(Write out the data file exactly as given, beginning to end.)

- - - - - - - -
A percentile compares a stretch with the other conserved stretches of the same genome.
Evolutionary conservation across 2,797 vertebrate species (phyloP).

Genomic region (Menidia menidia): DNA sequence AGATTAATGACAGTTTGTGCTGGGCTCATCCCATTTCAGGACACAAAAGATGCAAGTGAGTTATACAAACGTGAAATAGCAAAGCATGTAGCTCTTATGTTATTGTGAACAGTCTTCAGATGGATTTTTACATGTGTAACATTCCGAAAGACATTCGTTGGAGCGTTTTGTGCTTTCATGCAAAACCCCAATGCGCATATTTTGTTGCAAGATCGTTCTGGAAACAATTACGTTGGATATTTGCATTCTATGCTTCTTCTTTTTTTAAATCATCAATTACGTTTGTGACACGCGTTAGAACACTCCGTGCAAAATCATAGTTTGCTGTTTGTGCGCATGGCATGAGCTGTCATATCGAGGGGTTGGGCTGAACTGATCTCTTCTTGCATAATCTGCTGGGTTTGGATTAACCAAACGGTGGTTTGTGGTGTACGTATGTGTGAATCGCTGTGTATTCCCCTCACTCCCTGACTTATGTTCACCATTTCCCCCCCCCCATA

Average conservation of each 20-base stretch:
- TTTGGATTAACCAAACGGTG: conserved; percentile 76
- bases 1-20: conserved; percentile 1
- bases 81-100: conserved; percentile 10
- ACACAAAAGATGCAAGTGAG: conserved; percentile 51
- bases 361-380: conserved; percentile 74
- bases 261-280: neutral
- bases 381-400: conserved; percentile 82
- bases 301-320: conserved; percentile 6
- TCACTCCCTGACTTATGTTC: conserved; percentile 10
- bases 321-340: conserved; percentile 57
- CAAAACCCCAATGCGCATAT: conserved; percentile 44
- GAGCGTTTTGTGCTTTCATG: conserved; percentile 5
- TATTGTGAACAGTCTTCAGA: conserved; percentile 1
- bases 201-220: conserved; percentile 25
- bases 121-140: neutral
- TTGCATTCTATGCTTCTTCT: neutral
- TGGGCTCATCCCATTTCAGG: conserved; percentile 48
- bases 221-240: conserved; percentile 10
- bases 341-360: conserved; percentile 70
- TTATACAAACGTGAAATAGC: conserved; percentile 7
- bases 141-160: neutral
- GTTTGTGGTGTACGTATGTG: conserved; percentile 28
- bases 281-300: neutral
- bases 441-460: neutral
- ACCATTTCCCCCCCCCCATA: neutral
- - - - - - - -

A percentile compares a stretch with the other conserved stretches of the same genome.
Evolutionary conservation across 2,797 vertebrate species (phyloP).

Genomic region (Menidia menidia): DNA sequence AGATTAATGACAGTTTGTGCTGGGCTCATCCCATTTCAGGACACAAAAGATGCAAGTGAGTTATACAAACGTGAAATAGCAAAGCATGTAGCTCTTATGTTATTGTGAACAGTCTTCAGATGGATTTTTACATGTGTAACATTCCGAAAGACATTCGTTGGAGCGTTTTGTGCTTTCATGCAAAACCCCAATGCGCATATTTTGTTGCAAGATCGTTCTGGAAACAATTACGTTGGATATTTGCATTCTATGCTTCTTCTTTTTTTAAATCATCAATTACGTTTGTGACACGCGTTAGAACACTCCGTGCAAAATCATAGTTTGCTGTTTGTGCGCATGGCATGAGCTGTCATATCGAGGGGTTGGGCTGAACTGATCTCTTCTTGCATAATCTGCTGGGTTTGGATTAACCAAACGGTGGTTTGTGGTGTACGTATGTGTGAATCGCTGTGTATTCCCCTCACTCCCTGACTTATGTTCACCATTTCCCCCCCCCCATA

Average conservation of each 20-base stretch:
- TTTGGATTAACCAAACGGTG: conserved; percentile 76
- bases 1-20: conserved; percentile 1
- bases 81-100: conserved; percentile 10
- ACACAAAAGATGCAAGTGAG: conserved; percentile 51
- bases 361-380: conserved; percentile 74
- bases 261-280: neutral
- bases 381-400: conserved; percentile 82
- bases 301-320: conserved; percentile 6
- TCACTCCCTGACTTATGTTC: conserved; percentile 10
- bases 321-340: conserved; percentile 57
- CAAAACCCCAATGCGCATAT: conserved; percentile 44
- GAGCGTTTTGTGCTTTCATG: conserved; percentile 5
- TATTGTGAACAGTCTTCAGA: conserved; percentile 1
- bases 201-220: conserved; percentile 25
- bases 121-140: neutral
- TTGCATTCTATGCTTCTTCT: neutral
- TGGGCTCATCCCATTTCAGG: conserved; percentile 48
- bases 221-240: conserved; percentile 10
- bases 341-360: conserved; percentile 70
- TTATACAAACGTGAAATAGC: conserved; percentile 7
- bases 141-160: neutral
- GTTTGTGGTGTACGTATGTG: conserved; percentile 28
- bases 281-300: neutral
- bases 441-460: neutral
- ACCATTTCCCCCCCCCCATA: neutral